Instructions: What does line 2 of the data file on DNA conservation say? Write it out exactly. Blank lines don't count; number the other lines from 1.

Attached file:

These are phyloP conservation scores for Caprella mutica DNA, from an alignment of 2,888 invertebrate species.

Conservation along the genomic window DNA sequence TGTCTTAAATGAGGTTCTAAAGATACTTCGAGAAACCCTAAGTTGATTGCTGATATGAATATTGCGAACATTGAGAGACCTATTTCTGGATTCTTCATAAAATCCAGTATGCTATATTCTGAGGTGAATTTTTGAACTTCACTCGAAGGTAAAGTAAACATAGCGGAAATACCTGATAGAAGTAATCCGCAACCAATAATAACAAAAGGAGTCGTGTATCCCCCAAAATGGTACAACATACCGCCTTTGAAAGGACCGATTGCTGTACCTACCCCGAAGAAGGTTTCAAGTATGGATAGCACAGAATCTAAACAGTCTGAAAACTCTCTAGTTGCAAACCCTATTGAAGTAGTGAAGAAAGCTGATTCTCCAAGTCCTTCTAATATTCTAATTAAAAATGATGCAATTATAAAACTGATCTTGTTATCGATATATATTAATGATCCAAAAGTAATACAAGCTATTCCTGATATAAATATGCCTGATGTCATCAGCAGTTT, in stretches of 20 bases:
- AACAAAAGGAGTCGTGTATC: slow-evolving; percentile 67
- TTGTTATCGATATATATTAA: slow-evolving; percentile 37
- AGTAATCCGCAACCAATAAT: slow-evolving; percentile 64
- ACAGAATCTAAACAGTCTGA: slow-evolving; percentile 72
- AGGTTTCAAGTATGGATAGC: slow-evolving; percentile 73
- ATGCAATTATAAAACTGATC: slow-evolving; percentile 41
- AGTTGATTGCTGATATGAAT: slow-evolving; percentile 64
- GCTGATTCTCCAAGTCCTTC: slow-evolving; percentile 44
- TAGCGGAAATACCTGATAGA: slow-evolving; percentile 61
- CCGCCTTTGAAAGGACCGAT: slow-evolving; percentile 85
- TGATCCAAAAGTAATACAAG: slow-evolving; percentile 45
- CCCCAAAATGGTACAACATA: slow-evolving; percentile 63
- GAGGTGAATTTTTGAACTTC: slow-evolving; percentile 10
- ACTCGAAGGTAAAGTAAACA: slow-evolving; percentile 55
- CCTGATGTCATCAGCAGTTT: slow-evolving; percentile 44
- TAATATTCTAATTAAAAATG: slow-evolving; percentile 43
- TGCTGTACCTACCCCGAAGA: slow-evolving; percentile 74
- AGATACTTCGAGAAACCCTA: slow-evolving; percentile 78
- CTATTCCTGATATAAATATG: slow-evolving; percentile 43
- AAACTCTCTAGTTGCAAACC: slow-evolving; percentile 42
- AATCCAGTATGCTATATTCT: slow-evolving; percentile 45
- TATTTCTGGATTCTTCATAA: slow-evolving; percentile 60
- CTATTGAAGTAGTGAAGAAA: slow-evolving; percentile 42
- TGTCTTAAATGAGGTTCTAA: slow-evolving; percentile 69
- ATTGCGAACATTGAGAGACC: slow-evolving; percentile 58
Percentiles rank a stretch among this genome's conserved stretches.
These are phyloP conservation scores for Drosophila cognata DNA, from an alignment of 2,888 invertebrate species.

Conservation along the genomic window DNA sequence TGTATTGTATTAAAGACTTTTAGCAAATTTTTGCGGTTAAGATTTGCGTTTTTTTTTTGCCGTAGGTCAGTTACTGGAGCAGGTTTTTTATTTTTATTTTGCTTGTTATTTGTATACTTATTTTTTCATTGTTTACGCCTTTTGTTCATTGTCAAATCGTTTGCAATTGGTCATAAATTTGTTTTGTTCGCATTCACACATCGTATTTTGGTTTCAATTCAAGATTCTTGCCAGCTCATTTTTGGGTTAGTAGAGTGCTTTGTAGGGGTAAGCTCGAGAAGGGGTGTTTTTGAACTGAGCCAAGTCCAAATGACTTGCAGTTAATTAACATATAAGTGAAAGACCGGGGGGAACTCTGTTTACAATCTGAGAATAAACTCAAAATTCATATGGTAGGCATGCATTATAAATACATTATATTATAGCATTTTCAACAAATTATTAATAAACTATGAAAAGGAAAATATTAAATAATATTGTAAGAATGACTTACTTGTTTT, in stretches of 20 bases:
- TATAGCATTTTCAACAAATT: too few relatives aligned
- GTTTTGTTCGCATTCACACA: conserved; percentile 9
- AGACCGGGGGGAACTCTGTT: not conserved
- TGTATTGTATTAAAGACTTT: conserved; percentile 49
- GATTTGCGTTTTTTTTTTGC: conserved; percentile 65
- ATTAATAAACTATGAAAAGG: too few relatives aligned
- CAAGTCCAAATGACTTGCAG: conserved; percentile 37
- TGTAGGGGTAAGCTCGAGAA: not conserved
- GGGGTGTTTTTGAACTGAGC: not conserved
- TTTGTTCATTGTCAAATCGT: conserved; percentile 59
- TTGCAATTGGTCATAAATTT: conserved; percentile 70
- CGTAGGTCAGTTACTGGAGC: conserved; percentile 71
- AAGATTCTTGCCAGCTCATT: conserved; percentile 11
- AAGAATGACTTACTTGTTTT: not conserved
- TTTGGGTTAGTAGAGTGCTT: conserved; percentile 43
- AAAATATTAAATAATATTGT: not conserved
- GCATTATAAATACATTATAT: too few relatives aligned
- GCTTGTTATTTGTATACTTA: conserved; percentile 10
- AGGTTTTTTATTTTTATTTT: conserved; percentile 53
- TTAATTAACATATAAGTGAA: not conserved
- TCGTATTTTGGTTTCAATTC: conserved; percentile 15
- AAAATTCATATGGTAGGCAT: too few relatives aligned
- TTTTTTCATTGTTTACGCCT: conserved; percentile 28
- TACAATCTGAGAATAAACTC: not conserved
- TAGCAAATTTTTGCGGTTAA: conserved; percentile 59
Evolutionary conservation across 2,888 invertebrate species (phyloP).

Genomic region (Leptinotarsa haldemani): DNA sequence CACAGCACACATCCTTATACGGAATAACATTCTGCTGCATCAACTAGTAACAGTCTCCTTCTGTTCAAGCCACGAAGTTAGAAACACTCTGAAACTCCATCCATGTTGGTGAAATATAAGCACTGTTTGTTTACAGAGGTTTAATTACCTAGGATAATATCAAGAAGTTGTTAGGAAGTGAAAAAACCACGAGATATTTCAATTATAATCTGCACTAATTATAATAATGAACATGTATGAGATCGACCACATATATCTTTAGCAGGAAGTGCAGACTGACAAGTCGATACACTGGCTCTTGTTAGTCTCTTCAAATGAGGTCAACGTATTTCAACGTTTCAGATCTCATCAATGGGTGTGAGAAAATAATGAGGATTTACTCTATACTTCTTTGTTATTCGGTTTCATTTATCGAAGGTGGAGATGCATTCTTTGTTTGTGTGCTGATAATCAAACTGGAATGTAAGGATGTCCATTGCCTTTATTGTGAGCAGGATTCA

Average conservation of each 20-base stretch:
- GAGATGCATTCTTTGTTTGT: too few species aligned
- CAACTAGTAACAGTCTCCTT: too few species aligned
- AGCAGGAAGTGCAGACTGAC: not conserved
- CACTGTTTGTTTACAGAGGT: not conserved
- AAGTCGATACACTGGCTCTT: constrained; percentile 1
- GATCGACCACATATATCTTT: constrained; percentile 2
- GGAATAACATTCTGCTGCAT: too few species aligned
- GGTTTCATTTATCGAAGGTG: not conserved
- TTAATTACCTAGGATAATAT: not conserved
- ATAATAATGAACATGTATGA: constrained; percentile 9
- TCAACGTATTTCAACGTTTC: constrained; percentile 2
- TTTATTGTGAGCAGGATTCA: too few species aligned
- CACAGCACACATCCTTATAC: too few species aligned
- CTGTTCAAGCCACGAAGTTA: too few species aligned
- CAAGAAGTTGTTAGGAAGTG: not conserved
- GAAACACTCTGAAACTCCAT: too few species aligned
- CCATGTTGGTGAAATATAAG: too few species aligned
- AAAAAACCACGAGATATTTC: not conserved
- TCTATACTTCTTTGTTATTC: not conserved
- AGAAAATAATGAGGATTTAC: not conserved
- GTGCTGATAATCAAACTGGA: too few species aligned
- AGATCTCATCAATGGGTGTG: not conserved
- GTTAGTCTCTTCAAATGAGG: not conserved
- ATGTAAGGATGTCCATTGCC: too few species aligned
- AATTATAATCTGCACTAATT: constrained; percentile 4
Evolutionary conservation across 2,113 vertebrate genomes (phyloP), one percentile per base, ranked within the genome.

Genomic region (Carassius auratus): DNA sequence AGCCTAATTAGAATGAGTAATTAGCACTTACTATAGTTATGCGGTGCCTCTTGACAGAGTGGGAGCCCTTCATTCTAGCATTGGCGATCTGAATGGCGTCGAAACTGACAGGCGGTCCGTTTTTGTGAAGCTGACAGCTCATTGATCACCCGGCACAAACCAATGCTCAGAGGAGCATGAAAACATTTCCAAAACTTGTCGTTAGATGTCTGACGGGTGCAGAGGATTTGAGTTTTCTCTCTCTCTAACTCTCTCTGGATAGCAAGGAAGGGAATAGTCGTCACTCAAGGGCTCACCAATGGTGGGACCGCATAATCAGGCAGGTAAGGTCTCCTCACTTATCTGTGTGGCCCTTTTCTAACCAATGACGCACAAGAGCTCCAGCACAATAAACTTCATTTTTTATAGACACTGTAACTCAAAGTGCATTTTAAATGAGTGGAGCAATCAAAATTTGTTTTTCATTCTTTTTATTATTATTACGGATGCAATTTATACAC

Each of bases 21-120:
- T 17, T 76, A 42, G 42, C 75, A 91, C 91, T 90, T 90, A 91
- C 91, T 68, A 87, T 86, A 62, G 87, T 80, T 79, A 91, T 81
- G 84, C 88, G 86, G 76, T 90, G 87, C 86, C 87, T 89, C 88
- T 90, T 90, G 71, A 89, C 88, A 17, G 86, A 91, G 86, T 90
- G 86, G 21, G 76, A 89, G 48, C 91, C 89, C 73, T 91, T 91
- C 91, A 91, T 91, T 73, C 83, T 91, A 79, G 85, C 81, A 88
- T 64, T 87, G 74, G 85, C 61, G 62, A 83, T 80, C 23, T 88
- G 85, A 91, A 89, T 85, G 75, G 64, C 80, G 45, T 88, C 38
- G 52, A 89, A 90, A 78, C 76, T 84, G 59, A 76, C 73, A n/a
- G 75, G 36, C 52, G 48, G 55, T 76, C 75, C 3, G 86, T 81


Conservation along the genomic window DNA sequence TGTCTTAAATGAGGTTCTAAAGATACTTCGAGAAACCCTAAGTTGATTGCTGATATGAATATTGCGAACATTGAGAGACCTATTTCTGGATTCTTCATAAAATCCAGTATGCTATATTCTGAGGTGAATTTTTGAACTTCACTCGAAGGTAAAGTAAACATAGCGGAAATACCTGATAGAAGTAATCCGCAACCAATAATAACAAAAGGAGTCGTGTATCCCCCAAAATGGTACAACATACCGCCTTTGAAAGGACCGATTGCTGTACCTACCCCGAAGAAGGTTTCAAGTATGGATAGCACAGAATCTAAACAGTCTGAAAACTCTCTAGTTGCAAACCCTATTGAAGTAGTGAAGAAAGCTGATTCTCCAAGTCCTTCTAATATTCTAATTAAAAATGATGCAATTATAAAACTGATCTTGTTATCGATATATATTAATGATCCAAAAGTAATACAAGCTATTCCTGATATAAATATGCCTGATGTCATCAGCAGTTT, in stretches of 20 bases: